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Public Limited Companies.

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B.4 Public Limited Companies These are the largest type of privately owned enterprises in the UK. Many started as private limited companies and were floated on the Stock Exchange. Floated is the term used when a public limited company is launched. A company must have more than �50,000 before it can go public. The benefits for the owners are as follows: 1) The major benefit is vastly increased capital as many thousands of people or organisations may buy shares in the company 2) Some public companies can be quite small - there only needs to be a minimum of two directors and shareholders 3) Very large public companies can often operate more cheaply than small companies as they operate on economies of scale. ...read more.


An annual general meeting (AGM) must be held each year and all shareholders must be invited. Shareholders who do not agree with the way the company is managed may raise an objection or vote against a proposal 3) Specific accounts must be prepared each year and must be audited. Moreover the accounts must be published so that a problem year cannot be hidden 4) Shareholders will expect to receive a dividend in return for their investment. They will also want their shares to increase in value. If the company has a poor year or if the stock market performs poorly and the shares fall in value, shareholders will be tempted to sell, lowering the price 5) ...read more.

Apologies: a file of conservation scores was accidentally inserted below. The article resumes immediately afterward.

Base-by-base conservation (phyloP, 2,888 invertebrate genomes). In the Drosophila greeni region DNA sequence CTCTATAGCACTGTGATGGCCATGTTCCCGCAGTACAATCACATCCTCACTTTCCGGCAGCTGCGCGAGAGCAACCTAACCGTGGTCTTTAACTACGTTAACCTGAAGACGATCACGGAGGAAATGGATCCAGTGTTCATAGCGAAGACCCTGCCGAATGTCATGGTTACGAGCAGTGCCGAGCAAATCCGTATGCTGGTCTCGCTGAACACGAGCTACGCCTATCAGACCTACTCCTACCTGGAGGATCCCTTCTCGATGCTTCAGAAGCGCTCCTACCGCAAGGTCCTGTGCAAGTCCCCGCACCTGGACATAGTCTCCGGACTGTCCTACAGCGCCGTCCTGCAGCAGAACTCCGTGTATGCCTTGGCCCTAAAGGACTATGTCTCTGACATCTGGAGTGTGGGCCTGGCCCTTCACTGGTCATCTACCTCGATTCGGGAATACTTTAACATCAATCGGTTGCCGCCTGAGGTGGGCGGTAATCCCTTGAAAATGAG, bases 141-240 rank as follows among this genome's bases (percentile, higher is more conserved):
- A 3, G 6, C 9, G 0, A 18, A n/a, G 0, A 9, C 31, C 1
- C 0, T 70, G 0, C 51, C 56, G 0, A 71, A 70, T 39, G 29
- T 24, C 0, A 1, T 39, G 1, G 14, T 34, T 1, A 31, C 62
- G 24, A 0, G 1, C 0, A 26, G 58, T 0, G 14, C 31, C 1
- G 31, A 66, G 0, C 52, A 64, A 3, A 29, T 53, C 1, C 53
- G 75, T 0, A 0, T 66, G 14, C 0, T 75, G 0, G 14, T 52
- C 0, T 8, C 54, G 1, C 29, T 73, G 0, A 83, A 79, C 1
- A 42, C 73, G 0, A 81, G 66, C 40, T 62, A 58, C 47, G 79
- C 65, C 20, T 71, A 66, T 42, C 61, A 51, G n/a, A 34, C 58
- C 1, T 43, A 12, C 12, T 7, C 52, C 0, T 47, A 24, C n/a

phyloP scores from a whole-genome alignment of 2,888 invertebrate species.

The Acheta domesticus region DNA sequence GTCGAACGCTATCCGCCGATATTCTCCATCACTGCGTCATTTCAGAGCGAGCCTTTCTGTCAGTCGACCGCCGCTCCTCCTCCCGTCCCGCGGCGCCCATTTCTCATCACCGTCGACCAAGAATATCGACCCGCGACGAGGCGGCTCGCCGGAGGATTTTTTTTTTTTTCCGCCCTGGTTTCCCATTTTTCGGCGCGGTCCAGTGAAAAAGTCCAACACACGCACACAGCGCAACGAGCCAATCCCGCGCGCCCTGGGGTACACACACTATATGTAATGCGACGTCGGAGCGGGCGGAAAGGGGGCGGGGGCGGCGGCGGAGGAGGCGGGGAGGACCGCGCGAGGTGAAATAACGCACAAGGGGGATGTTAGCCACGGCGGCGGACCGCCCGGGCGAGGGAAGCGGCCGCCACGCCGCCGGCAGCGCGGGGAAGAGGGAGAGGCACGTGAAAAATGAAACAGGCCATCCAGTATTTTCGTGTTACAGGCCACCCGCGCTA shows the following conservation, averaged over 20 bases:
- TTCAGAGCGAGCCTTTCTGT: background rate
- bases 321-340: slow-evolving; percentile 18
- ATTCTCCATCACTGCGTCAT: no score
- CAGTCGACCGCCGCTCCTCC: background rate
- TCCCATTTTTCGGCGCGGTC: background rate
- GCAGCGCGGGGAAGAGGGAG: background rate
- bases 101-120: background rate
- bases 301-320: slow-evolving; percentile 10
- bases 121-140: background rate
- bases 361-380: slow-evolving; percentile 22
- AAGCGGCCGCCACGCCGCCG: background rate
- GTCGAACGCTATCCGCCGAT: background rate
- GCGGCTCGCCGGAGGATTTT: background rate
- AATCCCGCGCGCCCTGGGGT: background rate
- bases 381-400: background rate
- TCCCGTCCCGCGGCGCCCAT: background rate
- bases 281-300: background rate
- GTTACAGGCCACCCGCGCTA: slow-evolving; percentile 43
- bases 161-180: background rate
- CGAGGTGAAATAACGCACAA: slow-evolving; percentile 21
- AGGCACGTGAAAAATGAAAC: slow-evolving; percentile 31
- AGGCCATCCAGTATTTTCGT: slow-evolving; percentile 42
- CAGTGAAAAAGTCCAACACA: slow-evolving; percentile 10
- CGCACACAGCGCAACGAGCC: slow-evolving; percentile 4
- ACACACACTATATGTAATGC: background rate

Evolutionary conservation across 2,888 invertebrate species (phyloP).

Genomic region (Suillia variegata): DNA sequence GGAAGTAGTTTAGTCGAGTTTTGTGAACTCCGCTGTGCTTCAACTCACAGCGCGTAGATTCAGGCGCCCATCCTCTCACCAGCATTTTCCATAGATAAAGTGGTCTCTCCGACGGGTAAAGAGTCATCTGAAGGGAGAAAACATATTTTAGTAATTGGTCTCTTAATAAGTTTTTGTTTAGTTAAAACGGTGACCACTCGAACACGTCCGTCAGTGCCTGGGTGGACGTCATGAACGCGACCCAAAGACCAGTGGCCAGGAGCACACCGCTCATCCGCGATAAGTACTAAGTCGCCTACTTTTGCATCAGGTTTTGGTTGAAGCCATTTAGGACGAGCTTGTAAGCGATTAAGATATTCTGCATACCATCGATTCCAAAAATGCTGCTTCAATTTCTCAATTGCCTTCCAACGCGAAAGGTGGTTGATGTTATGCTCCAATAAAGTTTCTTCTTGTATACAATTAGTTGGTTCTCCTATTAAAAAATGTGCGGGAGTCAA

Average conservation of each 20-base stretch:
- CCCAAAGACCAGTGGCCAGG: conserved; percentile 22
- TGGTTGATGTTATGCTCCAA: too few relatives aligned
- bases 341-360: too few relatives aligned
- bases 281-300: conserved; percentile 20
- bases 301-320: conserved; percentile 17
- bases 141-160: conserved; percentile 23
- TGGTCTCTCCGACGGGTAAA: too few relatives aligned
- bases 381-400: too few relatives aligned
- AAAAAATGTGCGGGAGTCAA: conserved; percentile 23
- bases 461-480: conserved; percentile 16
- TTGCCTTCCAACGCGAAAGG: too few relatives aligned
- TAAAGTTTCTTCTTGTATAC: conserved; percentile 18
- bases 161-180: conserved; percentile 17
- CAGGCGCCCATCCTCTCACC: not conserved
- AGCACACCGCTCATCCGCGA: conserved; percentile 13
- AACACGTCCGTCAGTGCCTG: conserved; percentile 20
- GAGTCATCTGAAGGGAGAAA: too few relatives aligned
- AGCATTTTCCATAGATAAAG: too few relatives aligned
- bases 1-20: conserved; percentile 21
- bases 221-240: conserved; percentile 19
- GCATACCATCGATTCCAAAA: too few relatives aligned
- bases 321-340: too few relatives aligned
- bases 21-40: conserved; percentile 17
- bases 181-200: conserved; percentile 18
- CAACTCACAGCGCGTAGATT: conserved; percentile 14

A plc can usually choose from a variety of sources of finance. It may decide to borrow money from a bank or other financial institution 4) A plc may decide to grow quicker by buying shares in other (usually smaller) company. This is a takeover. They do not need to buy all the shares to do this - just enough to give a controlling vote. 5) The net profit (after tax) is paid out to the shareholders in the form of a dividend, although the company will also put a proportion into its reserves each year 6) Typical examples include virtually all the household names you can think of - Marks & Spencers, ICI, Tesco, Boots, Barclays Bank Richard King ...read more.

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